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Warnings mount as heatwave bites and fog strikes Sydney

January 4, 2019 Headline News No Comments

As temperatures climb above 40C again in South Australia and Victoria – and Central Australia continues fiercely hot after nearing 50C in parts last week – authorities have warned tourists and visitors to Central Australian parks that unless they postpone their treks, they may die.

Three adults and a toddler suffered heatstroke last week after attempting a walk without enough water in the Central Australian bush in the middle of a 45C day.

As heat built up on Wednesday this week, low-lying fog caused major delays for hundreds of travellers at Sydney Airport as airlines struggled with the busiest flying day of the year.

Flights operated by Virgin and Jetstar were reported to be the worst hit, with long queues building up through the terminals and stretching onto the footpath outside.

Yesterday, the heat was on Victoria, with the Bureau of Metrology reminding residents of a total state-wide fire ban:

“Tomorrow Friday January 4 is going to be so hot and so windy that we will have a statewide Total Fire Ban and Fire Danger Ratings of EXTREME, SEVERE and VERY HIGH. If a fire starts and takes hold tomorrow it will be fast moving, uncontrollable and unpredictable.”

Northern Territory rangers have dealt with two separate incidents recently of hikers getting into trouble in the heat.

Three tourists from the Philippines, travelling with a three-year-old, suffered heat stress while walking in the middle of the day at Standley Chasm in the West McDonnell Ranges.

Separately, the ABC reported that a couple from Melbourne took a wrong turn at Simpsons Gap and ended up on a longer trail with only a trickle (600ml) of water between them.

Parks and Wildlife’s Kristen Hay warned visitors to Central Australian parks “to consider postponing their walks or to walk very early in the morning when it’s cooler.

“Even if you are an experienced walker you must take precautions when visiting Territory parks,” she said.

“Walking in hot weather can result in heat exhaustion, which may progress to a potentially fatal heat stroke.”

Australian history is sprinkled with explorers perishing in hot, arid conditions. The deaths continue. In the first two weeks of November 2018, the tragic deaths of six travellers in remote parts of Australia had experts warning that the dangers of outback travel could rise in coming years.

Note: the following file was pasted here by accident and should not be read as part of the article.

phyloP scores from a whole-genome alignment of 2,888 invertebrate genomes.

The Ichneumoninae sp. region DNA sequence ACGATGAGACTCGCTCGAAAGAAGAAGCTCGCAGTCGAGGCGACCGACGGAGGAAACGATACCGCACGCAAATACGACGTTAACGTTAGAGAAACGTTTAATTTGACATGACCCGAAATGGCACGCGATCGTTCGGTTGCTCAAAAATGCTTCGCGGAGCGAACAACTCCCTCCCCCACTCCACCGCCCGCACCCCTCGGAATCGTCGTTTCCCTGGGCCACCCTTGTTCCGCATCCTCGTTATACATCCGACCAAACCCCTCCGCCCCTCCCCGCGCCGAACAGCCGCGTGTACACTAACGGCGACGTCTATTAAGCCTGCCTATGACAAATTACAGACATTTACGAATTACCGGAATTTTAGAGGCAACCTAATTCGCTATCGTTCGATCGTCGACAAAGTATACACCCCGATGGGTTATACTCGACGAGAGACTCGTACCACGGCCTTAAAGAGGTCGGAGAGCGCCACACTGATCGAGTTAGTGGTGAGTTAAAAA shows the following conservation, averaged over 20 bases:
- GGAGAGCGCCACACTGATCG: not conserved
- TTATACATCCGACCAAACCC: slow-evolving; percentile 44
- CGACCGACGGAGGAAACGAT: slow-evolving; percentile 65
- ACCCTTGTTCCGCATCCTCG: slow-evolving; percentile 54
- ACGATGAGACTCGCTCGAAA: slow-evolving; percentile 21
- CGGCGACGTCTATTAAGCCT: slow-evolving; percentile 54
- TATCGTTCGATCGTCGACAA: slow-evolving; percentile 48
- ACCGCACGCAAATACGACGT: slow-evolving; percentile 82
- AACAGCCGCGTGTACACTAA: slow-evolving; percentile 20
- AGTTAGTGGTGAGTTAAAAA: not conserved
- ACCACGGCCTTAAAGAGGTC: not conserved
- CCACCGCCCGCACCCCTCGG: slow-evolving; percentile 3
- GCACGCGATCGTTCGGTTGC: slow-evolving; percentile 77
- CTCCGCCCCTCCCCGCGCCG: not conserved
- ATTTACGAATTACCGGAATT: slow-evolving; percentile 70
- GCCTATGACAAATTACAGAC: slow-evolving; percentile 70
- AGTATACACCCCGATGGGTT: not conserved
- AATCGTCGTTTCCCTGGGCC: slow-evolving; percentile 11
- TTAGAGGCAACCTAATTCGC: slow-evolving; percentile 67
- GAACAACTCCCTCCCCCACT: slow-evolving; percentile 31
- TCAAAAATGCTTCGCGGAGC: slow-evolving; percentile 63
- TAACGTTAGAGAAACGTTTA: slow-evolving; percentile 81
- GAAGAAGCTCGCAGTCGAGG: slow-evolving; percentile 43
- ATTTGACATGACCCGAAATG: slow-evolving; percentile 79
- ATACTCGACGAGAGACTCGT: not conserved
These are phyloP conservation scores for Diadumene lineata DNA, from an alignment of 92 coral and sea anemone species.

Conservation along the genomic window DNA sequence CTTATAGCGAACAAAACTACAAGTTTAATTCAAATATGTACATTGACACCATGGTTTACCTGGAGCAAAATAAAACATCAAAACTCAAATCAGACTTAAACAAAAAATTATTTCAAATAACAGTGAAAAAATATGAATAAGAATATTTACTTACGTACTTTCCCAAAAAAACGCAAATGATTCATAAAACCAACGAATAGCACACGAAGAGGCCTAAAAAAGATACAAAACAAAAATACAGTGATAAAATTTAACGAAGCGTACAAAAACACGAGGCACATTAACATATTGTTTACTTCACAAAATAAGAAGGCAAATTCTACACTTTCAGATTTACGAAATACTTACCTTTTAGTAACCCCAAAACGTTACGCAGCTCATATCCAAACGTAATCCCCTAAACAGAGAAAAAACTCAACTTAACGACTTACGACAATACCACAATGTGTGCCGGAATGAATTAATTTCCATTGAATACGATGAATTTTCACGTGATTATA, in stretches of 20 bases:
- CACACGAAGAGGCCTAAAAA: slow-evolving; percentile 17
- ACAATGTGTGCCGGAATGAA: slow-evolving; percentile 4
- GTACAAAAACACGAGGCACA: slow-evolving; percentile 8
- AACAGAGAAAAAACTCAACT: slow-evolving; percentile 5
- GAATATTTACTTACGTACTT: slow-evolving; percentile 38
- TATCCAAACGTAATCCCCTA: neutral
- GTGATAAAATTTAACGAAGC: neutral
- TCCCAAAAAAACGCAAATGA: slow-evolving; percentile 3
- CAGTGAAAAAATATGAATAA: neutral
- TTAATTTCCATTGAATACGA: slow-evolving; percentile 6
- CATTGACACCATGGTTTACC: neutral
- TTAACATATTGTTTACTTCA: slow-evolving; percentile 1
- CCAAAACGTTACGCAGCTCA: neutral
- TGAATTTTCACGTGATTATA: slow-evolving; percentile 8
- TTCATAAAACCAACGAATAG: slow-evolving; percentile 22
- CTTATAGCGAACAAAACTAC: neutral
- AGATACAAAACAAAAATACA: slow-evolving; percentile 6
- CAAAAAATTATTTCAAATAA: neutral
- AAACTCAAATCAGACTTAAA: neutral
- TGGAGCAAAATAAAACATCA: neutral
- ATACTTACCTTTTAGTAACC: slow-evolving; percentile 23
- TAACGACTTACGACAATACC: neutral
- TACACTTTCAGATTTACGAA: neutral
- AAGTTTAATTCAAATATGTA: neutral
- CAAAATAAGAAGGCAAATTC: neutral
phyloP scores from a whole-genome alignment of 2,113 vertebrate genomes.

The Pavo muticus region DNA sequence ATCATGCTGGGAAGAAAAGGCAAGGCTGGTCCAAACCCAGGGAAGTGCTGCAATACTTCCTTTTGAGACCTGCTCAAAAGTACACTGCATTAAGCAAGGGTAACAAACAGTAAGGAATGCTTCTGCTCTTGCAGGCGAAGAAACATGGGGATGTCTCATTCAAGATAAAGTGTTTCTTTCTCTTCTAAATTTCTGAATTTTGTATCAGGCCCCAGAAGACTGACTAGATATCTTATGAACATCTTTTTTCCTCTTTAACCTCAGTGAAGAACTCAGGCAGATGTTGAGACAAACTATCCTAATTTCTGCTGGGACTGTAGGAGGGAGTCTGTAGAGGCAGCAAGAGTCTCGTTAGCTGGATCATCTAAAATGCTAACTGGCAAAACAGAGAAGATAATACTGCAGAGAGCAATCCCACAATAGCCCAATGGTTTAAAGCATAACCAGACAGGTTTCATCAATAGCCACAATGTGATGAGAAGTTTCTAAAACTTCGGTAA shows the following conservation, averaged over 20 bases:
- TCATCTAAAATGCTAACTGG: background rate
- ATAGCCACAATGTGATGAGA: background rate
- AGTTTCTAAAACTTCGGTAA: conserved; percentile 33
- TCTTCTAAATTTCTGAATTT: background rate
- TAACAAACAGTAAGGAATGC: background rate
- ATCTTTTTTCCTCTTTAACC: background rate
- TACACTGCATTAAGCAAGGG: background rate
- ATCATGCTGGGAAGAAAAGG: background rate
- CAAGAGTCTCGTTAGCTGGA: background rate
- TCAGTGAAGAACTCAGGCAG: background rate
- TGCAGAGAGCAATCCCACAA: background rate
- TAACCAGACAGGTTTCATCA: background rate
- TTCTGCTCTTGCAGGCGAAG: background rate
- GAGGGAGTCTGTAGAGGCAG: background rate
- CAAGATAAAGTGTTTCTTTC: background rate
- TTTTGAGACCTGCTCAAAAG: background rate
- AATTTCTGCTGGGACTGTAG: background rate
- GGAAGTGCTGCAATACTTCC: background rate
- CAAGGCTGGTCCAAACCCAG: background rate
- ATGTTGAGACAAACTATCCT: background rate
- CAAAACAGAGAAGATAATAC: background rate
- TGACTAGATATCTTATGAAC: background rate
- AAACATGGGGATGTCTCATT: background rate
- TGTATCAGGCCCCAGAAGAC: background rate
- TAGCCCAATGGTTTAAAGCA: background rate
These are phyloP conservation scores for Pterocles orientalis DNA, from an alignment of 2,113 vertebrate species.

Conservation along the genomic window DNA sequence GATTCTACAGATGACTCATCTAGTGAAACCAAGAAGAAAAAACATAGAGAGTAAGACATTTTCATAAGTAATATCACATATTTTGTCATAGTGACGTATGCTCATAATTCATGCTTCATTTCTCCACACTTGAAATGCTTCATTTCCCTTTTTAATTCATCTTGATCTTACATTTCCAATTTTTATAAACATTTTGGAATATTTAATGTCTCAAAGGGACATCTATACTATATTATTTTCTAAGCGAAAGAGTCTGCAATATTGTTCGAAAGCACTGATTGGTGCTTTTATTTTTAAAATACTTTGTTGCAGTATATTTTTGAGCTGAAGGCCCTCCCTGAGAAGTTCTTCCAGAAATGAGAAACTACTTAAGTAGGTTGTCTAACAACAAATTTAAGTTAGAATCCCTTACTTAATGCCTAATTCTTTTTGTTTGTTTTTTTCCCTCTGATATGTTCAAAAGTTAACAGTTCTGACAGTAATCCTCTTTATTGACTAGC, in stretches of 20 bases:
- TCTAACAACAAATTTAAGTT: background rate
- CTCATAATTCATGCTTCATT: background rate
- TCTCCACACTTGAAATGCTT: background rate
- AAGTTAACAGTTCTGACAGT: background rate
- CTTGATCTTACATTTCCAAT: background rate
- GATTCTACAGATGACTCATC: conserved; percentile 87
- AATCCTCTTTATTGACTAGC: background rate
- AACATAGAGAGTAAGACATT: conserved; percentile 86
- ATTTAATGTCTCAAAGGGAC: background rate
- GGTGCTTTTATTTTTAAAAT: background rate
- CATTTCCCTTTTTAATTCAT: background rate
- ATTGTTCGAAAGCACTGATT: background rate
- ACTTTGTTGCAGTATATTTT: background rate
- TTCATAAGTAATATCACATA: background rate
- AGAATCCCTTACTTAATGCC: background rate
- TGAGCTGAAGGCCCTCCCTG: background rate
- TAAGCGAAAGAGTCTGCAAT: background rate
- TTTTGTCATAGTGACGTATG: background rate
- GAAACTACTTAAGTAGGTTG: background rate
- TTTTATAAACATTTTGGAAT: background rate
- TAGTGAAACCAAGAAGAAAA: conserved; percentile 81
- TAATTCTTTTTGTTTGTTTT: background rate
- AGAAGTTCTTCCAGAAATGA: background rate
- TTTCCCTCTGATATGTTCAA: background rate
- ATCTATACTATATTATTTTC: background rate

Heatwaves in Australia are nothing new. Over a century ago, an extraordinary heatwave between October 1895 to January 1896 killed 435 people, almost 90% of them in New South Wales.

Deaths also occurred in South Australia, Western Australia, Victoria and Queensland. Bourke, in NSW, lost 1.6% of its entire population to the heat: temperatures of 40 degrees Celsius in the shade were already being recorded in October, mid-spring.

Tourism Australia has the following advice:

How can I protect myself against the Australian sun?

The Australian sun is very strong and can burn your skin in as little as 15 minutes, even on cloudy days. It is important to protect yourself from excessive exposure to ultraviolet (UV) rays, and take extra care between 11am and 3pm when UV radiation levels are generally at their highest.

While travelling in Australia, be ‘sun smart’ and protect yourself from the sun by wearing clothes that cover as much of your skin as possible; applying a high-level water resistant sunscreen (SPF30+ or higher) regularly throughout the day; and wearing a wide-brimmed hat and sunglasses. Protect yourself from heat exhaustion by sitting in the shade and drinking plenty of water to avoid dehydration.

Is it safe to bushwalk or hike in the wilderness?

When planning a hike or bushwalk, consider the length and difficulty of the walk and check weather forecasts before setting off. If walking without a guide, tell someone where you’re going and when you expect to return. Wear protective footwear, a hat, sunscreen and insect repellent and pack wet weather clothing and equipment, a topographic map and plenty of water. When walking, stay on the track, behind safety barriers and away from cliff edges. Avoid walking alone; it is best to arrange a party of three or more, especially in remote areas.

Written by Peter Needham

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